44 years later, still winning

Diabetes controlled with diet
April 13, 2016

Marcia Armstead has been battling diabetes for 44 years – and mostly winning.

Armstead, now 67, was first diagnosed when she was 24 and pregnant.
Marcia Armstead, 67, relies on her diabetes coach at Memorial Hospital for guidance.
“It was called stress-onset diabetes,” she said. “Doctors said they would leave the disease untreated until after the baby was born.”

Marcia Armstead, 67, relies on her diabetes coach at Memorial Hospital for guidance.
Marcia Armstead, 67, relies on her diabetes coach at Memorial Hospital for guidance.

She wasn’t surprised by the diagnosis – her mother died of complications from diabetes at the age of 49, and the disease runs in her family.  Both of her living siblings, a sister and a brother, also have diabetes, but Armstead is the only one diagnosed so young.

“I was in denial for about a year,” she said.  So she did not go back for further evaluation or treatment after giving birth.

Then she landed an administrative assistant job, which required her to have a physical exam that uncovered high glucose levels. The company would not hire her unless she got treated for her condition, “and I really wanted that job.”

She’s come a long way since then. Armstead, who was born in Jamaica, is now president of The Complete Woman/Man Seminars. She has written two books and she authors, designs and conducts seminars nationally and internationally. You can find her work at www.completeseminars.org.

How she copes

After her diagnosis, Armstead started right away with insulin shots, which she has had to continue administering for the past 44 years.

She also tries to control her condition with diet.

“If it weren’t for watching my diet, I probably wouldn’t be alive,” she said. She also admits that she’s not always successful in watching what she eats.

“My biggest downfall is when I go out to eat at restaurants or at other people’s homes,” she said. “I manage pretty well when I’m at home. But when I go out, I find myself trying to act like everybody else.”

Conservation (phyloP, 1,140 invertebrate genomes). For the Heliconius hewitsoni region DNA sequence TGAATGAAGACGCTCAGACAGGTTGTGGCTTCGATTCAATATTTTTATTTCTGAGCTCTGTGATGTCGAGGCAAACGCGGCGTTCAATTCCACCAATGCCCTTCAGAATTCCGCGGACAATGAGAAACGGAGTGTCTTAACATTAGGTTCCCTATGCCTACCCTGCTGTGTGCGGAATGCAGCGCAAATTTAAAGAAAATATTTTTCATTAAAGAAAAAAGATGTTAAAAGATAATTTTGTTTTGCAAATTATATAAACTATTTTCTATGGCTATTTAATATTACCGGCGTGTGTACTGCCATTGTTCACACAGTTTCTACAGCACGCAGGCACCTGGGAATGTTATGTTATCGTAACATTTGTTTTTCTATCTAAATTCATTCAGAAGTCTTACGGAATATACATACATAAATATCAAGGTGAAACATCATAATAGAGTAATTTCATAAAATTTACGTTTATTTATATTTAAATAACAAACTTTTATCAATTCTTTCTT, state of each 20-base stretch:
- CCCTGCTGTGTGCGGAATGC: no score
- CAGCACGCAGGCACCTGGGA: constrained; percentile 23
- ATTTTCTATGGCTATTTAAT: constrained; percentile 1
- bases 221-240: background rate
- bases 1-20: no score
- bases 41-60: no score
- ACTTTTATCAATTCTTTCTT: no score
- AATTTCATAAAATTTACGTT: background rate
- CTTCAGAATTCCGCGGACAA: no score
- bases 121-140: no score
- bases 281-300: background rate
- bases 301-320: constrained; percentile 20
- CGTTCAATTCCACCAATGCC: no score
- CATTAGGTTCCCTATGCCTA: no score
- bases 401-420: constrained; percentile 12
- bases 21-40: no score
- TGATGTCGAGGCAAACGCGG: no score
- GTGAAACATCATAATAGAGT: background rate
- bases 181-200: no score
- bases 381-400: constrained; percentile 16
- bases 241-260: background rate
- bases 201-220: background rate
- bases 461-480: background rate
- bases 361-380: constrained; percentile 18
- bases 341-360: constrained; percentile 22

She mostly avoids red meat, and “I’m about 95 percent plant-based in my diet,” she said, but “I’ll eat some salmon once in a while – I like salmon.”

She also doesn’t drink cow’s milk (though she will drink soy or almond milk) and once in a while eats an egg in a baked product.

Her weight is good and doesn’t fluctuate much, she said. Armstead exercises but not as often as she would like. Sometimes, “I do the Betty White program: I have stairs in my house. When I forget something upstairs, after having walked downstairs,  and have to go back upstairs, then that’s exercise for me!” she chuckled.  Walking outside is actually her favorite and most effective form of exercise.

Armstead, who was a volunteer chaplain at Memorial Hospital for about 10 years, also has volunteered at her church for a long time – so much so, “the church has now employed me as a pastoral assistant.”

Getting an award

On April 6, Armstead was honored with the Journey Award, sponsored by pharmaceutical company Eli Lilly for patients who have been on insulin for 10 years or longer. Armstead got her 25-year medal (late) and in a few years she will qualify for the 50-year medal.

“My doctors are amazed that after 44 years I have had no major complications from the disease,” she said. Her kidneys are good, her vision is good, her mobility is good, and she’s had no major surgeries. Like many people her age, she does have some hypertension and a little peripheral neuropathy. But she takes no medicines except for the diabetes and hypertension.

At Memorial Hospital, Deborah Hinnen, her diabetes educator, nominated her for the award. Hinnen is an advanced practice nurse and certified diabetes educator on the Memorial diabetes team.

“(Marcia) had never been nominated before, and I am surprised by how many of my patients have not been nominated. They should be honored for their successful self-management and determination.

“She has just been diligent with her diabetes care,” Hinnen said. “Her good health and lack of complications are a tribute to her hard work.”

About the author

Linda DuVal is a freelance writer based in Colorado Springs and a regular contributor to UCHealth Today. She has written travel articles for major U.S. newspapers and national, regional and local magazines. She spent 32 years as an award-winning writer, reporter and editor for The Gazette in Colorado Springs.